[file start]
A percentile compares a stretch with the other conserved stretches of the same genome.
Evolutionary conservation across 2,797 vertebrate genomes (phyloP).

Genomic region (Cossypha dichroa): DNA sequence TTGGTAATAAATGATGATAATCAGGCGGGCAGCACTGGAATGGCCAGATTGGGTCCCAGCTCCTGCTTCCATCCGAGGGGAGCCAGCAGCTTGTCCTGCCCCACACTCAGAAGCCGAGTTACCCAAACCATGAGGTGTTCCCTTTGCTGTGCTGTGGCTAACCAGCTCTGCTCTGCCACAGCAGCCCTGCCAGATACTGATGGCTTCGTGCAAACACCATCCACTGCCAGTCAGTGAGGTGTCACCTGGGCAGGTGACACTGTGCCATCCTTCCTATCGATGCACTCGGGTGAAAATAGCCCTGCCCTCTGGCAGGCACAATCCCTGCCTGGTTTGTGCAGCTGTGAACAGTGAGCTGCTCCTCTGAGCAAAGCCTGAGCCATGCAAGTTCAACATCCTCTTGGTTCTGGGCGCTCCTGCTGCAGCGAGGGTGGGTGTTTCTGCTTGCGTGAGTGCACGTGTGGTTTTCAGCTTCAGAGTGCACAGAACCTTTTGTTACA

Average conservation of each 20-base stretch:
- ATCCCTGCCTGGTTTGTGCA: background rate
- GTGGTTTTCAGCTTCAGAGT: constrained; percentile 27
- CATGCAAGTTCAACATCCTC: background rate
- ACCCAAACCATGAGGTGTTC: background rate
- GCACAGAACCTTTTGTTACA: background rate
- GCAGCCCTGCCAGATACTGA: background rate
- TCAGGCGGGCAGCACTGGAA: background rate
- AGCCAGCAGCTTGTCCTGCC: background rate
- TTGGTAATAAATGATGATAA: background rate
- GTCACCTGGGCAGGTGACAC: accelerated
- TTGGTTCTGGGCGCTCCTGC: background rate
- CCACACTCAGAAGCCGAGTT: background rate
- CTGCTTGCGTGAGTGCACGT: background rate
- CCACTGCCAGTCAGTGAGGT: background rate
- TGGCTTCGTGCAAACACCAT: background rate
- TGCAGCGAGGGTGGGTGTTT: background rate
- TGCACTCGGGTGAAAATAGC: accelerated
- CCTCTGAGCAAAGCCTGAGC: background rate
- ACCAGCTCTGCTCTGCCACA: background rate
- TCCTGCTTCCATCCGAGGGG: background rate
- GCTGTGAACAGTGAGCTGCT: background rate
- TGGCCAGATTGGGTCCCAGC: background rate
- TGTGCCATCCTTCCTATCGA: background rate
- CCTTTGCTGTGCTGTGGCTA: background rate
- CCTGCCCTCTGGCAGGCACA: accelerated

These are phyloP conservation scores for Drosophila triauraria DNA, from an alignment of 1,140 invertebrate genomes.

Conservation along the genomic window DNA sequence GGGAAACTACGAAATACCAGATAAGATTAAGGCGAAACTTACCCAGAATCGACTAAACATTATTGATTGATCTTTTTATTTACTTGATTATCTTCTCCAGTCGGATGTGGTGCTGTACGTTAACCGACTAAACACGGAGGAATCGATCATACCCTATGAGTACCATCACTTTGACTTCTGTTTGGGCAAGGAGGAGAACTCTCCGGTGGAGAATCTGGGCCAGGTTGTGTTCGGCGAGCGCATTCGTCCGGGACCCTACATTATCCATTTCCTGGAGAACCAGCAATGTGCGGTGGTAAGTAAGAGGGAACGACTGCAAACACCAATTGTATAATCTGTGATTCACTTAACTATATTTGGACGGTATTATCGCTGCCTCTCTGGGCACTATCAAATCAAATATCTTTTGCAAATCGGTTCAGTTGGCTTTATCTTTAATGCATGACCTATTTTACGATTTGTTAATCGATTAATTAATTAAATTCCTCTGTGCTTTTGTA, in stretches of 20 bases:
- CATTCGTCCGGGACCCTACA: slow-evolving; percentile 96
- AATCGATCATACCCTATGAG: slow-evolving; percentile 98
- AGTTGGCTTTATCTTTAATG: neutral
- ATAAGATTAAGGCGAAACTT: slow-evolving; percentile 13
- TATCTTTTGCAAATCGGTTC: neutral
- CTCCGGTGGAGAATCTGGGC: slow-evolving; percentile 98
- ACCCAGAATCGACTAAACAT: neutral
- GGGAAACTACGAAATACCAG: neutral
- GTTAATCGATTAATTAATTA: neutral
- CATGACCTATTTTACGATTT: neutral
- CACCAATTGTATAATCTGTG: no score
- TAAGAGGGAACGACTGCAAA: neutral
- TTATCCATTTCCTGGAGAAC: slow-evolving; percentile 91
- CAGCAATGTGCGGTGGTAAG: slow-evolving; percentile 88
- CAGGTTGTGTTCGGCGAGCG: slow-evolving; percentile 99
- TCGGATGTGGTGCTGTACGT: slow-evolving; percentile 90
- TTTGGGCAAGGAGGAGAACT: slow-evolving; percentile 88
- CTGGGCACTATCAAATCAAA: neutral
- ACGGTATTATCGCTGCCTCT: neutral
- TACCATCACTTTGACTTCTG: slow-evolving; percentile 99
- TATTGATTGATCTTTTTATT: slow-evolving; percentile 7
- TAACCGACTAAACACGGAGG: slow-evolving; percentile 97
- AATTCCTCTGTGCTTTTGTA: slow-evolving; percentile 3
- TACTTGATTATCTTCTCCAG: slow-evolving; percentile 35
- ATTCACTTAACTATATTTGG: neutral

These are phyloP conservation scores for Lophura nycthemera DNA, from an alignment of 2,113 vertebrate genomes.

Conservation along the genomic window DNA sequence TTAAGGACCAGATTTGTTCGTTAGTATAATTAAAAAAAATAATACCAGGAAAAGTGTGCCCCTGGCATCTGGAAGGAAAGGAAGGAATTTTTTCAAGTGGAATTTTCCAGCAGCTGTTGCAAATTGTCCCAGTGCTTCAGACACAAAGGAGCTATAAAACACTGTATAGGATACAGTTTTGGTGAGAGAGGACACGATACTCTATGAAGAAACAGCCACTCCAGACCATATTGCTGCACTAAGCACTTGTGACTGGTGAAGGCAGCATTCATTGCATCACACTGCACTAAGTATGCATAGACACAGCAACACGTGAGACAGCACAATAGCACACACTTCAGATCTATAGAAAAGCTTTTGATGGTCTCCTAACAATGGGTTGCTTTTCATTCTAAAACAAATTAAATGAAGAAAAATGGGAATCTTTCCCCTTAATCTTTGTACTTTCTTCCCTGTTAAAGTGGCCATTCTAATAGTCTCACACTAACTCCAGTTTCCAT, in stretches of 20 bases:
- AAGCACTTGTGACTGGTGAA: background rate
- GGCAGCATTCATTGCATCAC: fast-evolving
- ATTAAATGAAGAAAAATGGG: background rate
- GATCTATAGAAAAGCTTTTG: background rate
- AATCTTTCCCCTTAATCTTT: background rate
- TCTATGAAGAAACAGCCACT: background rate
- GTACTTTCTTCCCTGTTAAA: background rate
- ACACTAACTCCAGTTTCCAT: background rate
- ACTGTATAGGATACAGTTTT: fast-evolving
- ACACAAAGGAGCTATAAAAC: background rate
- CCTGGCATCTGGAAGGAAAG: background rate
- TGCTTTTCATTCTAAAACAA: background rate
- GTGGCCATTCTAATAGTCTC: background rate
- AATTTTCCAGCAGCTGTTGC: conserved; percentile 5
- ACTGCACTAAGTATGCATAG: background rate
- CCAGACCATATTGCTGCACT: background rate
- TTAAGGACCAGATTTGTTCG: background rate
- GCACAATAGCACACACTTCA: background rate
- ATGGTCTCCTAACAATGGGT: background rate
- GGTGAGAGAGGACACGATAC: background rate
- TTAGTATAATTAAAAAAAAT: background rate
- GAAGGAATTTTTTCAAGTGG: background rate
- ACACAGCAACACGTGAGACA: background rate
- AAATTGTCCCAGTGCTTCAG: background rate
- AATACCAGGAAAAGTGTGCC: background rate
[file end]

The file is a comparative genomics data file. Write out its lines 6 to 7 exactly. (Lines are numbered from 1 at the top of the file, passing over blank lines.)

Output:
- GTGGTTTTCAGCTTCAGAGT: constrained; percentile 27
- CATGCAAGTTCAACATCCTC: background rate